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Global Piracy Study...


Teddy Rogers

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Teddy Rogers

I found this article interesting, 2007 Global Piracy Study:

The IDC Global Software Piracy Study covers all packaged software that runs on personal computers, including desktops, laptops, and ultra-portables. This includes operating systems, systems software such as databases and security packages, business applications, and consumer applications such as PC games, personal finance, and reference software. The study does not include other types of software such as that which runs on servers or mainframes or software sold as a service.

Progress was made in 2006 in the fight against software piracy. Of the 102 countries covered in this year's study, the piracy rate dropped in sixty-two countries from 2005 to 2006. The piracy rate increased in thirteen countries. However, because the worldwide personal computer market grew much faster in higher-piracy countries and regions, the worldwide personal computer (PC) software piracy rate remained at 35% for a third consecutive year. At the same time, because the size of the market grew significantly in 2006, losses from piracy at that rate rose by more than $5 billion, a 15% increase over 2005.

While the worldwide weighted average piracy rate is 35%, the median piracy rate is 62%, meaning half of the countries studied have a piracy rate of 62% or higher. In just under one-third of the countries, the piracy rate is higher than 75%. Although some high-profile countries -- China and Russia -- saw significant drops in piracy, they also commanded a higher percent of the worldwide market, and this consequently prevented the worldwide average from dropping.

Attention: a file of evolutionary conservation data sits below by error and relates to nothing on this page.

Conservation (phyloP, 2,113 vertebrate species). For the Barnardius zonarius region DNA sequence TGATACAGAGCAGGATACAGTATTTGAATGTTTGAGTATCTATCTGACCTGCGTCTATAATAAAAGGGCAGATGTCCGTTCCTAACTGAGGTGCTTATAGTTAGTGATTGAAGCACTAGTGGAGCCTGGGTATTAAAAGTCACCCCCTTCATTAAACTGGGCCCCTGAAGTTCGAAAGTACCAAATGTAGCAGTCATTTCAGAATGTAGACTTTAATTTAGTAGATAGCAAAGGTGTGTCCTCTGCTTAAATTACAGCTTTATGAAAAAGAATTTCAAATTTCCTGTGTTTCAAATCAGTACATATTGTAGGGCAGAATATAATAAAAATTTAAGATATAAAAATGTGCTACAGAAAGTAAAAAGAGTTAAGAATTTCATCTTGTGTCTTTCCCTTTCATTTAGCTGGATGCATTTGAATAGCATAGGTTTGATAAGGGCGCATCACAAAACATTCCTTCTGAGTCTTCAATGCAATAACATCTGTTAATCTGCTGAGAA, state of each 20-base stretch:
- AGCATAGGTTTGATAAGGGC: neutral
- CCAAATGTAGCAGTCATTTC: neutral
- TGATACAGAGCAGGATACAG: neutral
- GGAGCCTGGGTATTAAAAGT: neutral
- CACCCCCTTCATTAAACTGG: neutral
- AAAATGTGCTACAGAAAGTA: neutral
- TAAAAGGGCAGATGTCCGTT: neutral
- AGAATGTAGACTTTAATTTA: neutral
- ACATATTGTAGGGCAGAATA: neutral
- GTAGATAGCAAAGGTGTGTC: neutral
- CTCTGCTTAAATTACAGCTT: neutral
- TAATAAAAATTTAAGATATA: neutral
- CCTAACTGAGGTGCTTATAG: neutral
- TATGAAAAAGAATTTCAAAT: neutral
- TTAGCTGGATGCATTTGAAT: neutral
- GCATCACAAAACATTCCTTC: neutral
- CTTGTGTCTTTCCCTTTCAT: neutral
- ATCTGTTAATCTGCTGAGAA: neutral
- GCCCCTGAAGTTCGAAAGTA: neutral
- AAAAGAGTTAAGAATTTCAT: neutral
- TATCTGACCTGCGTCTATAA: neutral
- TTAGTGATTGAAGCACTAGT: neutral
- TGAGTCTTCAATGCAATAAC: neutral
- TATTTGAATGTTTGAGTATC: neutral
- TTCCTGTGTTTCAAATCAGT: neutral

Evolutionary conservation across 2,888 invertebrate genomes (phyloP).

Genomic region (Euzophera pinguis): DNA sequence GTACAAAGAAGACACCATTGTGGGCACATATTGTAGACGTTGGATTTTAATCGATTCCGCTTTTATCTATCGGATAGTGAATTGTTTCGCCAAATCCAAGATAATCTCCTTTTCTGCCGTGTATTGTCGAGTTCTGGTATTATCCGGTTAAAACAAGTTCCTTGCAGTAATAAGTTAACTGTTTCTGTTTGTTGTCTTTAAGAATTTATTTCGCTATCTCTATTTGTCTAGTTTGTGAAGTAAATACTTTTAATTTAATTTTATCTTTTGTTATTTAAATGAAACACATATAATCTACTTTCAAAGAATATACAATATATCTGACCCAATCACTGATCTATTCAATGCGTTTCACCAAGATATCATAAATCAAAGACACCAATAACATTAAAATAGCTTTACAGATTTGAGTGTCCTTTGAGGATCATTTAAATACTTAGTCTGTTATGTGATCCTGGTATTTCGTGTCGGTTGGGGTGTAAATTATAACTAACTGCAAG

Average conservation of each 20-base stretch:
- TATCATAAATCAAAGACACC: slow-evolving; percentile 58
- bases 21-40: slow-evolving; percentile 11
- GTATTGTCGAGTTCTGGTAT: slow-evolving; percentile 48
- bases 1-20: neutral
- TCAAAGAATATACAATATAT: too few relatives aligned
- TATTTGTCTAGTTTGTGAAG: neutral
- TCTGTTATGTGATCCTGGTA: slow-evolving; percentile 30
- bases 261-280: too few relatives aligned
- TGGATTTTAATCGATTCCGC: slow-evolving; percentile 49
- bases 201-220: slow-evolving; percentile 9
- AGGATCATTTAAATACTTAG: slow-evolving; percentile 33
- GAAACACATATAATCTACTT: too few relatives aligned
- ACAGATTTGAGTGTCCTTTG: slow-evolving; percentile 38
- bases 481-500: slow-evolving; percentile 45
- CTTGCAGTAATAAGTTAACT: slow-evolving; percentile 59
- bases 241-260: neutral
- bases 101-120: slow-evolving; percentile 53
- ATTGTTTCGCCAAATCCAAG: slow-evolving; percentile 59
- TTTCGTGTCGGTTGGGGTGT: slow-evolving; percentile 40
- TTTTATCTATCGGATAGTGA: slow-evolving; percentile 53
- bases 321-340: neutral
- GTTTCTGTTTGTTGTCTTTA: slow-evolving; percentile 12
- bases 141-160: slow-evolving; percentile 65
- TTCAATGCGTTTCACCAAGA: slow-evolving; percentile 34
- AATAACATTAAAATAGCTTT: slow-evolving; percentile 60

China's piracy rate dropped four percentage points for the second consecutive year and has dropped ten percentage points in the last three years, from 92% in 2003 to 82% in 2006. By reducing China's piracy rate by ten percentage points over three years, $864 million in losses was saved, according to IDC. The reduction in the piracy rate and the savings are the result of government efforts to increase the use of legitimate software within its own departments, vendor arrangements with PC suppliers to use legitimate software, and increasing industry and government education and enforcement efforts. The legitimate software market in China grew to nearly $1.2 billion in 2006, an increase of 88% over 2005. Since 2003, the legitimate software market in China has grown over 358%. Russia's 3% drop to 80% in 2006 follows a 4% drop in 2005. Russia's piracy rate has dropped seven percentage points since 2003, a result of government and industry efforts to lower piracy and, as with China, more arrangements between software vendors and PC suppliers to increase the use of legitimate software. In addition, the increase in discretionary personal income as a result of Russia's fast-growing, oil-driven economy seems to have had a positive effect on user willingness to buy legitimate software. The issues in dealing with software piracy in emerging markets remain: a rapid influx of new PC users in the consumer and small-business sectors, the increased availability of pirated software over the Internet, and difficult enforcement and education over sometimes sprawling geographies.